The government would soon open the import of liquefied natural gas (LNG) to the private sector, enabling them to sell the fuel to clients of their choice.
"The private sector would be able to import LNG, regasify and sell it to consumers under a specific policy to be formulated soon," said state minister for power, energy and mineral resources Nasrul Hamid.
The price of LNG or regasified LNG would be determined by the private importers themselves, he told the FE.
A lawmaker for three straight terms since 2008, Mr Hamid has been serving as a state minister holding the same portfolio for two consecutive terms since 2014.
Elaborating his government's plan, Mr Hamid said the private sector would be allowed to build LNG import terminal, if necessary, to facilitate business.
They would also be allowed to supply their regasified LNG through state-run national gas grid against payment of wheeling charges, he added.
The demand for natural gas in industries and power plants is mounting in line with the steady growth of gross domestic product (GDP).
The GDP was more than 6.0 per cent in the past one decade and it crossed 7.0 per cent during the past three financial years.
Bangladesh started importing LNG since April 24, 2018, with the arrival of US giant Excelerate Energy's "Excellence" with 136,000 cubic metres of lean LNG from Qatar at Moheshkhali Island terminal.
The Petrobangla, however, started imports from Qatar's RasGas regularly since September 09 after successfully feeding regasified LNG to consumers from August 18.
Currently, some 300 million cubic feet per day (mmcfd) of regasified LNG is being supplied to the national grid to feed consumers based in Chattogram city.
The volume would go up soon, said Mr Hamid.
Bangladesh will need to import around 30 million tonnes of LNG per year to meet the growing local demand by 2041 as domestic gas reserves are depleting fast.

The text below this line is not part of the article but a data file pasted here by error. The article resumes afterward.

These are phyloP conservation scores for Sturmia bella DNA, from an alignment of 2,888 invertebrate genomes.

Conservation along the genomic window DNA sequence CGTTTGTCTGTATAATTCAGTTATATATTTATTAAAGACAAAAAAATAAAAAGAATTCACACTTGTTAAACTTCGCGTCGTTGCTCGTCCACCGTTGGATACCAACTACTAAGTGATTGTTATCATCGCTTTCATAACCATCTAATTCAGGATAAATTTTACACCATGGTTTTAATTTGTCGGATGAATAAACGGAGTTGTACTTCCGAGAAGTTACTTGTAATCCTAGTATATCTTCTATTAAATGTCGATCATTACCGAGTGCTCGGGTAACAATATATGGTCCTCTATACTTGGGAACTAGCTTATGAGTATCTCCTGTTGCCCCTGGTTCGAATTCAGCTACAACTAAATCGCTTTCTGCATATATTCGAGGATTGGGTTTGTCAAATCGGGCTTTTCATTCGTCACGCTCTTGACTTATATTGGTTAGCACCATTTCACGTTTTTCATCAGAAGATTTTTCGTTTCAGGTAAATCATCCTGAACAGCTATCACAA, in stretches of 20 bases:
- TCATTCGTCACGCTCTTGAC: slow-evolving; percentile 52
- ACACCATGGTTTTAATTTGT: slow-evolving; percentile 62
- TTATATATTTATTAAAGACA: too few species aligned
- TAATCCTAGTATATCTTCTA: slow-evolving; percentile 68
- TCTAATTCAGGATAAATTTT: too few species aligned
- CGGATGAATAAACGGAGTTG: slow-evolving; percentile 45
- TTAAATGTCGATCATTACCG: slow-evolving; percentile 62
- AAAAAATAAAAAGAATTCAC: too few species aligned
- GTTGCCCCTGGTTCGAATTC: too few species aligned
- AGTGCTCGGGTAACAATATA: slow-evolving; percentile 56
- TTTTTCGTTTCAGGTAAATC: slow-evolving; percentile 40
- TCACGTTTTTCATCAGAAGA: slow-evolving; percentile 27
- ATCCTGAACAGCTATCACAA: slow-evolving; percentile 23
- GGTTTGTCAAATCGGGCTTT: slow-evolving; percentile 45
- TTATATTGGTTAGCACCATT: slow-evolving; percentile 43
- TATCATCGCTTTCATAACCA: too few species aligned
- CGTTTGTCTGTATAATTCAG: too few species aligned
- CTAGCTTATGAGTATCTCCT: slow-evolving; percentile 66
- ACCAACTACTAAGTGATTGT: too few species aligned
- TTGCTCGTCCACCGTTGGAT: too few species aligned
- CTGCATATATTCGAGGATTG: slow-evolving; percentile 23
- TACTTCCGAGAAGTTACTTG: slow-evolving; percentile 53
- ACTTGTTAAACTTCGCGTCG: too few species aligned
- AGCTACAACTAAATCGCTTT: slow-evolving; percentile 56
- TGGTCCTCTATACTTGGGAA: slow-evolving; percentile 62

This was disclosed by a report prepared by Copenhagen-based research firm Ramboll in association with Geological Survey of Denmark and EQMS Consulting Limited.
The regasified LNG would be used to feed sectors like industries, power and fertiliser plants, it said.
The country's existing gas reserves of around 12 trillion cubic feet will run out by 2038 if no new exploration and discovery takes place, said the report.
Bangladesh aspires to become a developed country by 2041 after achieving all necessary economic growth.
Bangladesh's current natural gas production from domestic fields is hovering around 2,750 mmcfd against the demand of around 4,000 mmcfd, according to Petrobangla.
This deficit has to be met by imports, the report said.
By 2041, the demand for natural gas would be around 8,000 mmcfd, according to the state-run corporation.
To ensure the country's future energy security, Mr Hamid said, the government would continue to import petroleum products, especially diesel and furnace oil, for the next several years.
Furnace oil- and diesel-fired power plants would continue operations until big coal or LNG-fuelled base load power plants come on line, he added.
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